The film calmly recounts the actually unspectacular experiences of Willie from New York, his Hungarian cousin Eva and Willie’s friend Eddie. The first part (The New World) is about Eva’s arrival in New York, the weeks she lives with her cousin and her departure for Cleveland, where she wants to visit her aunt. In the second part (One Year Later) Willie and Eddie visit her there. In the third part (Paradise) the three travel together to Florida.
Stranger Than Paradise is a film in which little is happening or talked about. The camera observes the protagonists from a distance. It is a film about being a stranger in a foreign country and adapting to it. About places that are actually all the same. About friendship and getting to know each other. About letting oneself drift, about luck and coincidences, which sometimes take you further and offer new possibilities. About travelling.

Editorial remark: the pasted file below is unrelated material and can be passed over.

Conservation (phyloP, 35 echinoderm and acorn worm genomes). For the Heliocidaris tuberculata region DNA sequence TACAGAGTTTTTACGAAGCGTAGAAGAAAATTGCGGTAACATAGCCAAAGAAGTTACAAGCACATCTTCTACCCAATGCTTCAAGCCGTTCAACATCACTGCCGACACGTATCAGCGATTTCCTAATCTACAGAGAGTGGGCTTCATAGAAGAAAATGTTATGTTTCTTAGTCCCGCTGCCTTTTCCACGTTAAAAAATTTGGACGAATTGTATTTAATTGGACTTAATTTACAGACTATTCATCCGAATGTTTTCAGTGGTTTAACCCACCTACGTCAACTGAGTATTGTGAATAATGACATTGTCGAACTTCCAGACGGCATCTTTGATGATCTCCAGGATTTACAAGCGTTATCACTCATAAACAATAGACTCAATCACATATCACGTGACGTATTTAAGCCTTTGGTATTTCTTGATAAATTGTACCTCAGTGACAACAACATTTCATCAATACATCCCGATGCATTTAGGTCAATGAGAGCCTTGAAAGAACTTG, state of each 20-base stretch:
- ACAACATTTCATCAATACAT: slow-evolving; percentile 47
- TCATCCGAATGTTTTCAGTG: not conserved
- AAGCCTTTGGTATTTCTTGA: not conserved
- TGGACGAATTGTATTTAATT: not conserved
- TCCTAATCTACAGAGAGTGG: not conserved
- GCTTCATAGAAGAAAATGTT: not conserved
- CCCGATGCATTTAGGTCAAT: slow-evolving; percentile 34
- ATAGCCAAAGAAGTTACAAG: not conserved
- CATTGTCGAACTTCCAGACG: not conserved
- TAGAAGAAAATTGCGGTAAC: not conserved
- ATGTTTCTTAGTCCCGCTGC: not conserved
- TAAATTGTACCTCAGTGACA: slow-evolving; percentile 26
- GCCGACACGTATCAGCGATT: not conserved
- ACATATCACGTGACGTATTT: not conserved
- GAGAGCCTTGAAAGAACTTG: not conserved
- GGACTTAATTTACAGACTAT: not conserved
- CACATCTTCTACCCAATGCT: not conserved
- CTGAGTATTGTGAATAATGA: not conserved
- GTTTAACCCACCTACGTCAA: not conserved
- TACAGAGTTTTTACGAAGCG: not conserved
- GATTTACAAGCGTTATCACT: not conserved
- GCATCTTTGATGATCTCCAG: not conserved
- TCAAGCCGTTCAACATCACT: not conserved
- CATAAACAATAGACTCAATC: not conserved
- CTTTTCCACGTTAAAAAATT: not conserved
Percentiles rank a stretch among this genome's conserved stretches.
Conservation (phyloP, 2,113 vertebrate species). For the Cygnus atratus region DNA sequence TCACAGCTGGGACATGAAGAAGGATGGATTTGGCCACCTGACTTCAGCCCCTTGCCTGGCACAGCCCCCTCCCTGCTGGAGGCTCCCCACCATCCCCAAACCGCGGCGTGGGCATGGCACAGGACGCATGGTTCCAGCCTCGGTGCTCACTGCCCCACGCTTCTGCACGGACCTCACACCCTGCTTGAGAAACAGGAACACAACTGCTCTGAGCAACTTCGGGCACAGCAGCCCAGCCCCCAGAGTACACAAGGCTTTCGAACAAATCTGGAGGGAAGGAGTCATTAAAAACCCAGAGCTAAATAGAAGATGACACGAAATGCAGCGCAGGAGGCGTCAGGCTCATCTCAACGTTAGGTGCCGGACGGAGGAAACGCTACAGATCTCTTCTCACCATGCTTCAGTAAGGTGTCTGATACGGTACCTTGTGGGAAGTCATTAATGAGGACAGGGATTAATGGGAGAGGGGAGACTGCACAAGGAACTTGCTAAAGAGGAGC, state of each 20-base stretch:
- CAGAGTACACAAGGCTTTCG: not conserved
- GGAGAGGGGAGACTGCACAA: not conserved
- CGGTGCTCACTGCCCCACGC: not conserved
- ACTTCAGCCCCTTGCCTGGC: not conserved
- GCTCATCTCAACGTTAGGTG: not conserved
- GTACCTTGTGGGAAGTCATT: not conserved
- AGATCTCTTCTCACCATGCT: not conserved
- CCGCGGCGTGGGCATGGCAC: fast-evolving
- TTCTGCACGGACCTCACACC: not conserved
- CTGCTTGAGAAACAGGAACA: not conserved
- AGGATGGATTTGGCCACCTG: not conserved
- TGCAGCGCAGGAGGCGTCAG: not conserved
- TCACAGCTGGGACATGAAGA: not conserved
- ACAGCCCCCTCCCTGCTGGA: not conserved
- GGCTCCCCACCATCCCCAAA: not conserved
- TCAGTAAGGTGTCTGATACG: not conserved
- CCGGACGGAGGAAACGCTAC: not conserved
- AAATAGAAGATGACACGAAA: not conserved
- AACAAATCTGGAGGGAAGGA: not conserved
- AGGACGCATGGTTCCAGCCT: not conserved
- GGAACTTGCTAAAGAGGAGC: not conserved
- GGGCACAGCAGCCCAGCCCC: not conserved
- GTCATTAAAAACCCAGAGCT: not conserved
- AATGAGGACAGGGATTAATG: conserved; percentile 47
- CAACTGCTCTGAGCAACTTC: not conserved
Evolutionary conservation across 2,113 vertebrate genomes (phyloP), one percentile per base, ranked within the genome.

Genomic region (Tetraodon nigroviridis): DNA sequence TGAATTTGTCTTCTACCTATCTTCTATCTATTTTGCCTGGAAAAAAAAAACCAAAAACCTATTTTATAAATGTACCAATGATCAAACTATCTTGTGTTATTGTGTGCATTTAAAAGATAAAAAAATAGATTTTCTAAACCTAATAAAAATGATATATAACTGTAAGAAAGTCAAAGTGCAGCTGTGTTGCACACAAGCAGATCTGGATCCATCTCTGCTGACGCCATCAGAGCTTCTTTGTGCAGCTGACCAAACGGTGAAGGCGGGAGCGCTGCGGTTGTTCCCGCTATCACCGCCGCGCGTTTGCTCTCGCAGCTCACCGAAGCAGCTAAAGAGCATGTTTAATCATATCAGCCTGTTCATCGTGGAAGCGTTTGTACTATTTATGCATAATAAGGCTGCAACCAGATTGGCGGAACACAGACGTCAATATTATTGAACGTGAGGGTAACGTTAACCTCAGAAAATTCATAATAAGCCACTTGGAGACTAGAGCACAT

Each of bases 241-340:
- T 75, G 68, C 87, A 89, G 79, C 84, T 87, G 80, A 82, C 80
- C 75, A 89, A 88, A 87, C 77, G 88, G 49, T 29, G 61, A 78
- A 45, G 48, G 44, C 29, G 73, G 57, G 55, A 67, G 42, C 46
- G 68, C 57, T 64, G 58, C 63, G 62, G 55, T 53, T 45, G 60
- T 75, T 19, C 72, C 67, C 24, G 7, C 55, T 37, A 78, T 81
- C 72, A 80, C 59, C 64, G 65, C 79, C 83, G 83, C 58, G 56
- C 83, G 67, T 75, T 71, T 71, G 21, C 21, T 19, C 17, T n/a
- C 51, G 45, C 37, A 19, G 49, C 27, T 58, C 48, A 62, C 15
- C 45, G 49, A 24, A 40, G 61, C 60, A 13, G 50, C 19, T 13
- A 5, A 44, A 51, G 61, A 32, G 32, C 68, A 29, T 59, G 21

The American film critic Pauline Kael wrote about Stranger Than Paradise in 1987: “The images are so emptied out that Jarmusch makes you notice every tiny, grungy detail.” This aspect of circling around emptiness, the focusing of details and the film’s own stretching of time in Jarmusch’s work is linked to the work of Christian Haake in general and his exhibition at the GAK in particular. The latter includes the video work White Elephant – a cinematographic vision of infinite emptiness in a loop.
A film night to the exhibition “Christian Haake. White Elephant”.
Jim Jarmusch: Stranger Than Paradise, USA/BRD 1984, b/w, 85 min